Nigel Farage compares RMT boss Mick Lynch to Arthur Scargill: 'He wants a class war'
Nigel said he understood why RMT workers were striking, but added their demands were not realistic
Nigel Farage has likened RMT Secretary-General Mick Lynch to miners unionist Arthur Scargill with train strikes set to cause chaos across the country in the coming days.
Members of the RMT at Network Rail and 13 train operators will strike on Tuesday, Thursday and Saturday amid a dispute over pay.
Around one in five trains running and disruption to services on days following the action.
The RMT and Unite are also holding a 24-hour walkout on London Underground which will cause huge disruption to the Tube.
Speaking on GB News about the upcoming action, Nigel explained how he understood why workers wanted a to strike, but believes their demands are unrealistic.
Nigel also hit out at Mr Lynch, saying the language he used over the weekend regarding the strikes reminded him of Mr Scargill, who led the UK miners’ strike in 1894.
He said: “I completely understand how families out there are struggling, its £100 to fill the car, goodness only knows what the electricity and gas bill will come to this autumn of this year.
“Food prices all the lot, inflation out of control, mismanaged hopelessly by the Bank of England.
“Naturally people want to stay at least where they are in life, hence the demand for pay.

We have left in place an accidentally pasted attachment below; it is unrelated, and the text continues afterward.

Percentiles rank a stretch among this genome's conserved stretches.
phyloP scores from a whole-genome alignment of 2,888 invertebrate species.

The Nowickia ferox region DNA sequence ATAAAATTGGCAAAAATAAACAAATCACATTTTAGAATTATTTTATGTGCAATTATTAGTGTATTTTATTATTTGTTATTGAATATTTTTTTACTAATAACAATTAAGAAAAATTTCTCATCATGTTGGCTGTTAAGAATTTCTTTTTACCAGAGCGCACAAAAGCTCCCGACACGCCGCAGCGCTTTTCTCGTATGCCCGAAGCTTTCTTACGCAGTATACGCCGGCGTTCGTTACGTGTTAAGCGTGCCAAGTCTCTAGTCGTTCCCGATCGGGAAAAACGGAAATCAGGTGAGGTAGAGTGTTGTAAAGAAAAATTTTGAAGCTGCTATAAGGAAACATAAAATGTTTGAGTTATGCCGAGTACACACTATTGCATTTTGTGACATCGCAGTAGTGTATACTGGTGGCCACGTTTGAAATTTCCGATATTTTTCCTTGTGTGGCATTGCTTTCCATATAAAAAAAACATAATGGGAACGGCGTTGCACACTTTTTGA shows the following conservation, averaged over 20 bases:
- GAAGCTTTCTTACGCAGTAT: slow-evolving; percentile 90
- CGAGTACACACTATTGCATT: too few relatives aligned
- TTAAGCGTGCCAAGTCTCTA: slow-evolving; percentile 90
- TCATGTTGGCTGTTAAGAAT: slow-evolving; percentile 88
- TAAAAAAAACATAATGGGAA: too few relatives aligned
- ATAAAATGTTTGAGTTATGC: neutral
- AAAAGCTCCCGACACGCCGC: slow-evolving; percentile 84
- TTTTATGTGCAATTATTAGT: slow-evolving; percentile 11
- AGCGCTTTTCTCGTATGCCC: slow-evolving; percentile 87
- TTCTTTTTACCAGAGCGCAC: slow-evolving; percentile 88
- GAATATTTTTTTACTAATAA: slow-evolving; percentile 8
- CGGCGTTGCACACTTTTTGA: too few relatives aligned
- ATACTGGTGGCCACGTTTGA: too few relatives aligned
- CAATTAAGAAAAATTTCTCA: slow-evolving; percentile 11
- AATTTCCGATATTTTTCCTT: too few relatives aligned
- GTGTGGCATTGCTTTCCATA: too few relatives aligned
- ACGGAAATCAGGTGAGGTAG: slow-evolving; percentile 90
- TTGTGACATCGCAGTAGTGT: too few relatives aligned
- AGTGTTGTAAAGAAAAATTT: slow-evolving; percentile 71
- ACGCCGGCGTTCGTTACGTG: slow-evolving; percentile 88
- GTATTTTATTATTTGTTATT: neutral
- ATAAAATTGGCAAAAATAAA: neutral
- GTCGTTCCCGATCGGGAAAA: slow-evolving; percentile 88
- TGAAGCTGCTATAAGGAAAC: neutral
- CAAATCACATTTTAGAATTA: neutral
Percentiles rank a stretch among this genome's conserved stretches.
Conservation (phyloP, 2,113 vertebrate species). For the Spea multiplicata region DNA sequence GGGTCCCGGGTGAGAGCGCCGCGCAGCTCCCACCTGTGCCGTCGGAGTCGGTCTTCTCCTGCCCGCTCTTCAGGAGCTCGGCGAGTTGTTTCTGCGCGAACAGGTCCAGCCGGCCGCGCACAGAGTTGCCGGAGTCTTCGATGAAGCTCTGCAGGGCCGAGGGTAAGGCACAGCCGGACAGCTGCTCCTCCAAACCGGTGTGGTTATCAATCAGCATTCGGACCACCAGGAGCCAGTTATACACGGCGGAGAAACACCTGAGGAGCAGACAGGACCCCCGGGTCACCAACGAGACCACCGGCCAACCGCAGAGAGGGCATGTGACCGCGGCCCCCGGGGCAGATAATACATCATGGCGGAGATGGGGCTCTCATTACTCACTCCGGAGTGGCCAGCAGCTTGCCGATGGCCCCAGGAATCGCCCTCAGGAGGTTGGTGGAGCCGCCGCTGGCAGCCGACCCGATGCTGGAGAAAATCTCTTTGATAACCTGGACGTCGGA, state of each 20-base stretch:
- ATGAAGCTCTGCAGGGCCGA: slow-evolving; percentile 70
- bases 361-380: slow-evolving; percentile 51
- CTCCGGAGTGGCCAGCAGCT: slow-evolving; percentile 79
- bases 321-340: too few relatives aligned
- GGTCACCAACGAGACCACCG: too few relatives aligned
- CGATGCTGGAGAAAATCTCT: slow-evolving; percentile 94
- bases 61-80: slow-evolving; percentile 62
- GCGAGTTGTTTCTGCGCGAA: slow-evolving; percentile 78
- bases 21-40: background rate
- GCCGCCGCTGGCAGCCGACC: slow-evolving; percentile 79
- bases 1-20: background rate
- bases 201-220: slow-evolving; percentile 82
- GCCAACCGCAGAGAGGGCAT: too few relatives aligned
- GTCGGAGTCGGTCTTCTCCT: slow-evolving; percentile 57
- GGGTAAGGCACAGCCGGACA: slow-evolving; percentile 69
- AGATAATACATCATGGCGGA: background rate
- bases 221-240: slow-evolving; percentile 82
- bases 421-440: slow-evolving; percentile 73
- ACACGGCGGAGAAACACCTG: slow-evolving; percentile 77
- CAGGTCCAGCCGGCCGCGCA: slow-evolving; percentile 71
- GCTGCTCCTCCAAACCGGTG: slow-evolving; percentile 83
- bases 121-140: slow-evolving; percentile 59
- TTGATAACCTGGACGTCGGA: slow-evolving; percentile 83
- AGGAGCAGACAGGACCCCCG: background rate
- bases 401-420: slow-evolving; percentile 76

“The RMT wants a 10 percent pay rise and a guarantee that no jobs will be lost despite the fact that many fewer people are now using the railways then they were before the pandemic.
“But I understand on the one hand that basic human desire not to go backwards.
“But the truth is we learnt in the 1970s that once that disease of inflation is set in, wage inflation can let the whole thing go on for longer and indeed make it spiral out of control."
He continued: “So my own view is the demands of the RMT is just realistic, much as I sympathise with families out there that are struggling to pay their bills.
“But the language of Mick Lynch over the weekend reminded me of a chap in 1984 called Arthur Scargill.
“He was all out for class war and I think Mick Lynch is as well.
“He seems to be encouraging a general strike, we haven’t had one of those until 1926.
“So I feel this is as much about politics, bringing down a Tory Government, as it is about improving the lives of his members.”